Corporate Fitness and Active Aging

How I manage my stress with a 5:00am workout

NIFS | Managing Stress | Early WorkoutI know I'm not the ONLY one who exercises early in the morning.  While I don't have stats on the percent of exercising adults who workout before 7:00am, I know there are quite a lot of us; I see my tribe at the gym when I'm there at o'dark thirty.  (Seriously, why would commercial gyms open at 5:00am if there wasn't a demand for it?)  Still, whenever I get into a conversation with a friend about exercise and it comes out that I'm on the treadmill at 5:00am, I get the "are you out of your bleeping mind" look. 

The thing is, adulting is hard. There are a lot of pressures flying in (and sometimes sticking around) from different directions. We're wearing so many hats - wife, mom, friend, volunteer, employee - that without fail, when one of those important elements in life is out of whack with high stress, the other areas suffer too. 

I know it sounds cliche, but exercise is my fix.  When I'm not moving my body regularly, the carefully-laid house of cards I've built that has the appearance of everything going smoothly in my life is going to get blown over by the slightest of stressors.  Enter the 5AM workout.  I don't mean to sound dramatic, but I've tried other times of the day and it just doesn't fit for my life.  I have to be at work by 7:30am so I can leave by 4:30pm for kid pick up and once I'm in mom-mode, forget the afternoon/evening for "me" time. I suppose I could try the lunch-time thing if I thought my coworkers would be okay with me sweating in the office (even after a shower...yes, I'm one of THOSE people).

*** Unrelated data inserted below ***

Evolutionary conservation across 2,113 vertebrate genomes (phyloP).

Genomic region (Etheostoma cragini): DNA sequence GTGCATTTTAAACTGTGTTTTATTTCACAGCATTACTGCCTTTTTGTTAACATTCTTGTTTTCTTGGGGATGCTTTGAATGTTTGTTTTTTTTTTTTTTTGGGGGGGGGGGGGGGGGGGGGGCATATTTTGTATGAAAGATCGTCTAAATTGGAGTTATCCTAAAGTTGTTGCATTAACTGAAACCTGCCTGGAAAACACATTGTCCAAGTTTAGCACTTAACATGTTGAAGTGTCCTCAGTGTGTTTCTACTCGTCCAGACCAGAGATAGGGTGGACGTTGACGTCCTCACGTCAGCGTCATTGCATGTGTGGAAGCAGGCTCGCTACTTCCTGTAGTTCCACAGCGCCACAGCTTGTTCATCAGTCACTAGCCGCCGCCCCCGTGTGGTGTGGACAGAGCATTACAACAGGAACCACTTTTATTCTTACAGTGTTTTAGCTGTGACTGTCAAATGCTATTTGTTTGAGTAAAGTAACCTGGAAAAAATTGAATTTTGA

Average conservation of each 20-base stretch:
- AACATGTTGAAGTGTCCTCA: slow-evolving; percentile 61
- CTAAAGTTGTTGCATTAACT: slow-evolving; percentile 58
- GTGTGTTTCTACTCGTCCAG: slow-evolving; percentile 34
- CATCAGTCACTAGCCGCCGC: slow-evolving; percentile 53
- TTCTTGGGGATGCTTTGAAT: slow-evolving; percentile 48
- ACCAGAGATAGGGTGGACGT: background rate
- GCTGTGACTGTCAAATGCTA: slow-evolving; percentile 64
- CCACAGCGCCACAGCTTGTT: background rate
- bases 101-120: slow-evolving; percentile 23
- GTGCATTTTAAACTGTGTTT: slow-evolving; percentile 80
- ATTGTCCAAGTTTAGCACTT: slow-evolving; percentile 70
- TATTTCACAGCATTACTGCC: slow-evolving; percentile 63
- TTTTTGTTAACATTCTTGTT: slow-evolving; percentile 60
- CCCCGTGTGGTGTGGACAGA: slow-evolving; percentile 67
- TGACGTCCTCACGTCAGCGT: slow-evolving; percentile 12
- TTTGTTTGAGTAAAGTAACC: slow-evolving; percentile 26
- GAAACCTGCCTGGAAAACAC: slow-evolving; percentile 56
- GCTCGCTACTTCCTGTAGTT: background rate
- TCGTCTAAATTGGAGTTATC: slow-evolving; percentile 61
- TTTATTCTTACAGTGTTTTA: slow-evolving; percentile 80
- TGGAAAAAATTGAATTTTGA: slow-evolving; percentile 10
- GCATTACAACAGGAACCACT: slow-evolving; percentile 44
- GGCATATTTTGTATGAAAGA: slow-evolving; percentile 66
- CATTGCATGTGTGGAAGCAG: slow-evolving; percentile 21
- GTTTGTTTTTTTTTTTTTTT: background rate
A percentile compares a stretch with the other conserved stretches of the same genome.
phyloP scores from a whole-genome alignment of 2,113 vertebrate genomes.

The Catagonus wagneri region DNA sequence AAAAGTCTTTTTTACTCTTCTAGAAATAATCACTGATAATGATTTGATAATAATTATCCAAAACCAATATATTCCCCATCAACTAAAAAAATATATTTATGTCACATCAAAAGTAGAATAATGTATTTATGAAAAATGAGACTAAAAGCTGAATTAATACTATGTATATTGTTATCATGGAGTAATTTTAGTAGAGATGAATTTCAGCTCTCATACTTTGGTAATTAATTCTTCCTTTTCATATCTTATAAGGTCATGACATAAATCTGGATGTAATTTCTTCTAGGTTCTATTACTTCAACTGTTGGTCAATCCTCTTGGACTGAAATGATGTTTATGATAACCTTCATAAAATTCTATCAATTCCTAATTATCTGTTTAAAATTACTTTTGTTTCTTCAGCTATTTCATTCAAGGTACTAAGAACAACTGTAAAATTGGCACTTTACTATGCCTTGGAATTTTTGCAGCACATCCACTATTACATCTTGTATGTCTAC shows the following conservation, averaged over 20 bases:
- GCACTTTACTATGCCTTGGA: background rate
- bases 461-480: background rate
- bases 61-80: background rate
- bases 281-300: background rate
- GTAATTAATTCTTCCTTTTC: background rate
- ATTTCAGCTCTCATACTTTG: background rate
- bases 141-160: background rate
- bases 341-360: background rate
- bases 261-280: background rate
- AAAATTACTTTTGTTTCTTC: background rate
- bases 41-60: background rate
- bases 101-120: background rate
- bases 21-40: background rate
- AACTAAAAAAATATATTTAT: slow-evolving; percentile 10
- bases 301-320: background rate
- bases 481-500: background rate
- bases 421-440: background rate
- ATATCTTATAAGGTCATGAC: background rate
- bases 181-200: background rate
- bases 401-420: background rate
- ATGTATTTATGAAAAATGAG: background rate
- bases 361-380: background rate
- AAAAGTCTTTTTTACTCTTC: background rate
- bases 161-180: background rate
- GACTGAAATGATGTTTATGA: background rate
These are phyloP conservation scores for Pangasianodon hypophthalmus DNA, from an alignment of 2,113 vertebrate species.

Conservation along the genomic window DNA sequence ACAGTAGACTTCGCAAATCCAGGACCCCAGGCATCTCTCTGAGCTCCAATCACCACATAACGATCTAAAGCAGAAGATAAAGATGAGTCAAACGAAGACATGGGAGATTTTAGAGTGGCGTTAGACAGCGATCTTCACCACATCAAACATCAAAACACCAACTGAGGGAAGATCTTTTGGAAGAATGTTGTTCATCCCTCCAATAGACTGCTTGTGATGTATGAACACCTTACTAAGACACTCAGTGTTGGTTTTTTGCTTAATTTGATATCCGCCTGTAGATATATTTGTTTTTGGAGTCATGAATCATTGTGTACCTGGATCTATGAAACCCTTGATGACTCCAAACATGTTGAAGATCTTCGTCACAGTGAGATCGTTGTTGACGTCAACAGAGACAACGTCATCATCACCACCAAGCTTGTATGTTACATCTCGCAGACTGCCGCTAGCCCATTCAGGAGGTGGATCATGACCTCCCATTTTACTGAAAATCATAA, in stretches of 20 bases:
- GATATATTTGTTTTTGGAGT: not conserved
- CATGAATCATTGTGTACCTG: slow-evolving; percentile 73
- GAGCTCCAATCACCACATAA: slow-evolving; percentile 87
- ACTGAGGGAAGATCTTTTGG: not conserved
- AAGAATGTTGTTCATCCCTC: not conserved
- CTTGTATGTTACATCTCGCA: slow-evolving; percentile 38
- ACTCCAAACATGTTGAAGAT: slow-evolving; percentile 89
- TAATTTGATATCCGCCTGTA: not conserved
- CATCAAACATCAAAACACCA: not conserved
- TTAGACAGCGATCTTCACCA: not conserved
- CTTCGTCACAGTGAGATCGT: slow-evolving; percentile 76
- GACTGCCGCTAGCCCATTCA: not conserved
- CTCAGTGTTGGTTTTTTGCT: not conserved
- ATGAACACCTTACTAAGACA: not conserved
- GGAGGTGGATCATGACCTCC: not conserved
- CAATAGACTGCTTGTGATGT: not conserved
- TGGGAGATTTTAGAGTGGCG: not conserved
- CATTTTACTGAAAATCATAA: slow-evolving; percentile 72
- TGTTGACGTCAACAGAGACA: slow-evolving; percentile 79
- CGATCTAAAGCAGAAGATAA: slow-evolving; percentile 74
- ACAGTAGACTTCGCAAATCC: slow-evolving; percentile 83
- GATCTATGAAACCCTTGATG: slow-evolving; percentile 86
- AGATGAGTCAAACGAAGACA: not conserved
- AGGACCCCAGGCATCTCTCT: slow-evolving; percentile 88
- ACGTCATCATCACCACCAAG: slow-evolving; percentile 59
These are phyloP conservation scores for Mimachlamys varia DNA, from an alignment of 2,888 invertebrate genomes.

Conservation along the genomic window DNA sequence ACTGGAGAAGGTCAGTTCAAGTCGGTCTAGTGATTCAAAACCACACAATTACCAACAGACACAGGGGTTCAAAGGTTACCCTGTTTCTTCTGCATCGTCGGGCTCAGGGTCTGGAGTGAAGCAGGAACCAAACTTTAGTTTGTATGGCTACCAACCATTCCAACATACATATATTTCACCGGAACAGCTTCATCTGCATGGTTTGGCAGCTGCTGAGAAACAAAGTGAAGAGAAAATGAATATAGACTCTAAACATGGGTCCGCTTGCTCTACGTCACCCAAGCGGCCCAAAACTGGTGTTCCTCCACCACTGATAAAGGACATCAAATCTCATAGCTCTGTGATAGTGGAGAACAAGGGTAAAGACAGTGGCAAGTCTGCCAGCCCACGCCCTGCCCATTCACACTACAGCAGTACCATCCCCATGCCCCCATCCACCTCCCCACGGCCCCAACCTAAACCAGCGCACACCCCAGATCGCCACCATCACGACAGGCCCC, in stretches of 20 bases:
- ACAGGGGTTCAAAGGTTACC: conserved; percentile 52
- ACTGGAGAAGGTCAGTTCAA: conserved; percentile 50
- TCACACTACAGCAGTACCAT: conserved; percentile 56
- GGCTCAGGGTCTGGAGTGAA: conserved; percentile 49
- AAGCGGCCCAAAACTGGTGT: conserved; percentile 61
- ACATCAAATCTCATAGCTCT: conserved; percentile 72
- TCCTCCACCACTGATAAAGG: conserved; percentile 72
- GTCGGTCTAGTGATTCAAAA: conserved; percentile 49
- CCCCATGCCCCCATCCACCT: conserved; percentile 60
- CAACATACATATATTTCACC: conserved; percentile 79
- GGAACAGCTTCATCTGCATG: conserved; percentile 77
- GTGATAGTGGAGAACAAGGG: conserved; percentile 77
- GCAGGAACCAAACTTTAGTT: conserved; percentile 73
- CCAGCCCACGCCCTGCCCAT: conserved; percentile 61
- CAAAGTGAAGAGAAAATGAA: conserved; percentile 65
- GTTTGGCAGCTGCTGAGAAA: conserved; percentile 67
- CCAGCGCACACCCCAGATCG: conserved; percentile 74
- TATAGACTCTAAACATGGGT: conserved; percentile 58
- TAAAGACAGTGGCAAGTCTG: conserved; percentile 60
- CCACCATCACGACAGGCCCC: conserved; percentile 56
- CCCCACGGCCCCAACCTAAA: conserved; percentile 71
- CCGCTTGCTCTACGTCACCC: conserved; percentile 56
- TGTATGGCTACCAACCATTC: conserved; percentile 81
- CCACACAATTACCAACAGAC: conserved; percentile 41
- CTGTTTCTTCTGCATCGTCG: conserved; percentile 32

To be clear, when my alarm goes off at 4:30am it's not like I'm all bright eyed and perky.  I stumble to the kitchen, turn on the coffee pot and then sit on the couch to go through some basic seated stretches while I wipe the sleep from my eyes. I am never happy about the 5:00am workout, and I don't hit it every day, but I'm always glad when it's done and my whole day is better for it.  

I've done the early morning workout since I started adulting after college, and I've learned over the years to listen to my body so each early meet up with the treadmill, the weights, or the pool isn't always a time trial to beat yesterdays effort. I'm more forgiving for a light day and for skipping a day which has its own benefits for my psyche. 

When I managed corporate fitness centers for NIFS years ago, I used to get asked what was the best time of day to workout, and my answer was always the same: it's whatever time you actually will workout.  That's still my answer; 5:00am isn't for everyone. But there are a lot of hours in the day to choose to move your body.  Even a short 10 minute stint can be powerful for your health.  Carve out the time, no matter the hour and no matter how brief. Your body, your family, and your friends will be glad you did. 

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Topics: stress workouts morning workout making time to exercise exercise habit

4 Ways to Find a Healthy Relationship with Exercise

We all do it. Your friend says to you, “Alright, we have three months until Jamaica! Let’s start exercising!” Both of you are on board to start an exercise regimen and are full throttle for three months straight. You are committed and neither of you have missed a sweat session since you started. You have been eating healthier, feeling great and working towards a goal. Everything is going great and then, vacation sets in.